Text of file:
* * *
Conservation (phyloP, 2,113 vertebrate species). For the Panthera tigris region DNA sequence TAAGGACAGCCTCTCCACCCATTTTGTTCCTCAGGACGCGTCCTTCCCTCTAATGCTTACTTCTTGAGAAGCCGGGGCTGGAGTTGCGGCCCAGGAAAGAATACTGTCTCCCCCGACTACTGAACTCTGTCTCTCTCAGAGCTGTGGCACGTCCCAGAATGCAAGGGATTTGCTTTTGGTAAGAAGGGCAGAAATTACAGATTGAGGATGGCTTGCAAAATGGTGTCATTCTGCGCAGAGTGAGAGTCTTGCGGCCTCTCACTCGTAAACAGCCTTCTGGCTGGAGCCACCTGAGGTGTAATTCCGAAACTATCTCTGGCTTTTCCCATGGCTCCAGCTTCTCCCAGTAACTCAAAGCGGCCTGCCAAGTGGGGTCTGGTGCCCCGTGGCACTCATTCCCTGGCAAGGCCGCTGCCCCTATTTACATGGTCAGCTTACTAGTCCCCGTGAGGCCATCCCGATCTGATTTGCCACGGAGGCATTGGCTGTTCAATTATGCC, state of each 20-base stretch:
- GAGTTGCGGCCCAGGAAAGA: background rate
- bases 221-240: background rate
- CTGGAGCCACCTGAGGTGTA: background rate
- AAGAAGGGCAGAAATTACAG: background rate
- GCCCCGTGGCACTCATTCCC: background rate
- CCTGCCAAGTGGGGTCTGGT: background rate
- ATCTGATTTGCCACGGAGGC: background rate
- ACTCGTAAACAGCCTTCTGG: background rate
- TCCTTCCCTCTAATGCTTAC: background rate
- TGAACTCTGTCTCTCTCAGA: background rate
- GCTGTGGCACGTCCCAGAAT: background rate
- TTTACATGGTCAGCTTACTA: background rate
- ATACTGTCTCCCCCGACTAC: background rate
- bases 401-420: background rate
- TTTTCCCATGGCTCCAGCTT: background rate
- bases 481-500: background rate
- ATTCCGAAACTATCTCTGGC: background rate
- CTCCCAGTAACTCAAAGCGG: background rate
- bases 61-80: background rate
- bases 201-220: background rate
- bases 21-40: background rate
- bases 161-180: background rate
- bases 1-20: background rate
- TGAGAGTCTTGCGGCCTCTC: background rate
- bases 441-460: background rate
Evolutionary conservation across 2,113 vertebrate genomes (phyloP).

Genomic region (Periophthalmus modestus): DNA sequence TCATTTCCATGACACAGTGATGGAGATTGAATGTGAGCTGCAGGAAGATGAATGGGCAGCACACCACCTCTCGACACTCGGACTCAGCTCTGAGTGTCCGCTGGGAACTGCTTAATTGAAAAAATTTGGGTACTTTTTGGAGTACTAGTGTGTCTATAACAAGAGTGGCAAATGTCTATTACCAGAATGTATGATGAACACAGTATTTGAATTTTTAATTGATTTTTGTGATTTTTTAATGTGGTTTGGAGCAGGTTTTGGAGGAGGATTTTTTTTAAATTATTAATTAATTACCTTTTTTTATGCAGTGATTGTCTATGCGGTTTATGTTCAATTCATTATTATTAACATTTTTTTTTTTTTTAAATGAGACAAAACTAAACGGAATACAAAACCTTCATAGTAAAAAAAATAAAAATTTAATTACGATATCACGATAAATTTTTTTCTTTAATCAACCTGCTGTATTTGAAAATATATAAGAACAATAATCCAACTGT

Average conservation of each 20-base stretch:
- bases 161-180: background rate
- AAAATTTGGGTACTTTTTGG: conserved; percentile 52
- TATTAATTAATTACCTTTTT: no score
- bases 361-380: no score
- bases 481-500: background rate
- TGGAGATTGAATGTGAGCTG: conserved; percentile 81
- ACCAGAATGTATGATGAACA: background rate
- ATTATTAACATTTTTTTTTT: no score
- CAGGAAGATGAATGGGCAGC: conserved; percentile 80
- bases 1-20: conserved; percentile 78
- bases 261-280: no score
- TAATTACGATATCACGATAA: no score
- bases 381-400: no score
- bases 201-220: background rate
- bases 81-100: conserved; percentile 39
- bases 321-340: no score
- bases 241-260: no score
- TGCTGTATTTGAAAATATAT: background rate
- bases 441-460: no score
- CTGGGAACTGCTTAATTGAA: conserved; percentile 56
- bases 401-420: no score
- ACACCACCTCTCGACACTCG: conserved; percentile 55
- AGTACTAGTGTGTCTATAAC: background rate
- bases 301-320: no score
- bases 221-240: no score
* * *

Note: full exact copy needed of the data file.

Conservation (phyloP, 2,113 vertebrate species). For the Panthera tigris region DNA sequence TAAGGACAGCCTCTCCACCCATTTTGTTCCTCAGGACGCGTCCTTCCCTCTAATGCTTACTTCTTGAGAAGCCGGGGCTGGAGTTGCGGCCCAGGAAAGAATACTGTCTCCCCCGACTACTGAACTCTGTCTCTCTCAGAGCTGTGGCACGTCCCAGAATGCAAGGGATTTGCTTTTGGTAAGAAGGGCAGAAATTACAGATTGAGGATGGCTTGCAAAATGGTGTCATTCTGCGCAGAGTGAGAGTCTTGCGGCCTCTCACTCGTAAACAGCCTTCTGGCTGGAGCCACCTGAGGTGTAATTCCGAAACTATCTCTGGCTTTTCCCATGGCTCCAGCTTCTCCCAGTAACTCAAAGCGGCCTGCCAAGTGGGGTCTGGTGCCCCGTGGCACTCATTCCCTGGCAAGGCCGCTGCCCCTATTTACATGGTCAGCTTACTAGTCCCCGTGAGGCCATCCCGATCTGATTTGCCACGGAGGCATTGGCTGTTCAATTATGCC, state of each 20-base stretch:
- GAGTTGCGGCCCAGGAAAGA: background rate
- bases 221-240: background rate
- CTGGAGCCACCTGAGGTGTA: background rate
- AAGAAGGGCAGAAATTACAG: background rate
- GCCCCGTGGCACTCATTCCC: background rate
- CCTGCCAAGTGGGGTCTGGT: background rate
- ATCTGATTTGCCACGGAGGC: background rate
- ACTCGTAAACAGCCTTCTGG: background rate
- TCCTTCCCTCTAATGCTTAC: background rate
- TGAACTCTGTCTCTCTCAGA: background rate
- GCTGTGGCACGTCCCAGAAT: background rate
- TTTACATGGTCAGCTTACTA: background rate
- ATACTGTCTCCCCCGACTAC: background rate
- bases 401-420: background rate
- TTTTCCCATGGCTCCAGCTT: background rate
- bases 481-500: background rate
- ATTCCGAAACTATCTCTGGC: background rate
- CTCCCAGTAACTCAAAGCGG: background rate
- bases 61-80: background rate
- bases 201-220: background rate
- bases 21-40: background rate
- bases 161-180: background rate
- bases 1-20: background rate
- TGAGAGTCTTGCGGCCTCTC: background rate
- bases 441-460: background rate
Evolutionary conservation across 2,113 vertebrate genomes (phyloP).

Genomic region (Periophthalmus modestus): DNA sequence TCATTTCCATGACACAGTGATGGAGATTGAATGTGAGCTGCAGGAAGATGAATGGGCAGCACACCACCTCTCGACACTCGGACTCAGCTCTGAGTGTCCGCTGGGAACTGCTTAATTGAAAAAATTTGGGTACTTTTTGGAGTACTAGTGTGTCTATAACAAGAGTGGCAAATGTCTATTACCAGAATGTATGATGAACACAGTATTTGAATTTTTAATTGATTTTTGTGATTTTTTAATGTGGTTTGGAGCAGGTTTTGGAGGAGGATTTTTTTTAAATTATTAATTAATTACCTTTTTTTATGCAGTGATTGTCTATGCGGTTTATGTTCAATTCATTATTATTAACATTTTTTTTTTTTTTAAATGAGACAAAACTAAACGGAATACAAAACCTTCATAGTAAAAAAAATAAAAATTTAATTACGATATCACGATAAATTTTTTTCTTTAATCAACCTGCTGTATTTGAAAATATATAAGAACAATAATCCAACTGT

Average conservation of each 20-base stretch:
- bases 161-180: background rate
- AAAATTTGGGTACTTTTTGG: conserved; percentile 52
- TATTAATTAATTACCTTTTT: no score
- bases 361-380: no score
- bases 481-500: background rate
- TGGAGATTGAATGTGAGCTG: conserved; percentile 81
- ACCAGAATGTATGATGAACA: background rate
- ATTATTAACATTTTTTTTTT: no score
- CAGGAAGATGAATGGGCAGC: conserved; percentile 80
- bases 1-20: conserved; percentile 78
- bases 261-280: no score
- TAATTACGATATCACGATAA: no score
- bases 381-400: no score
- bases 201-220: background rate
- bases 81-100: conserved; percentile 39
- bases 321-340: no score
- bases 241-260: no score
- TGCTGTATTTGAAAATATAT: background rate
- bases 441-460: no score
- CTGGGAACTGCTTAATTGAA: conserved; percentile 56
- bases 401-420: no score
- ACACCACCTCTCGACACTCG: conserved; percentile 55
- AGTACTAGTGTGTCTATAAC: background rate
- bases 301-320: no score
- bases 221-240: no score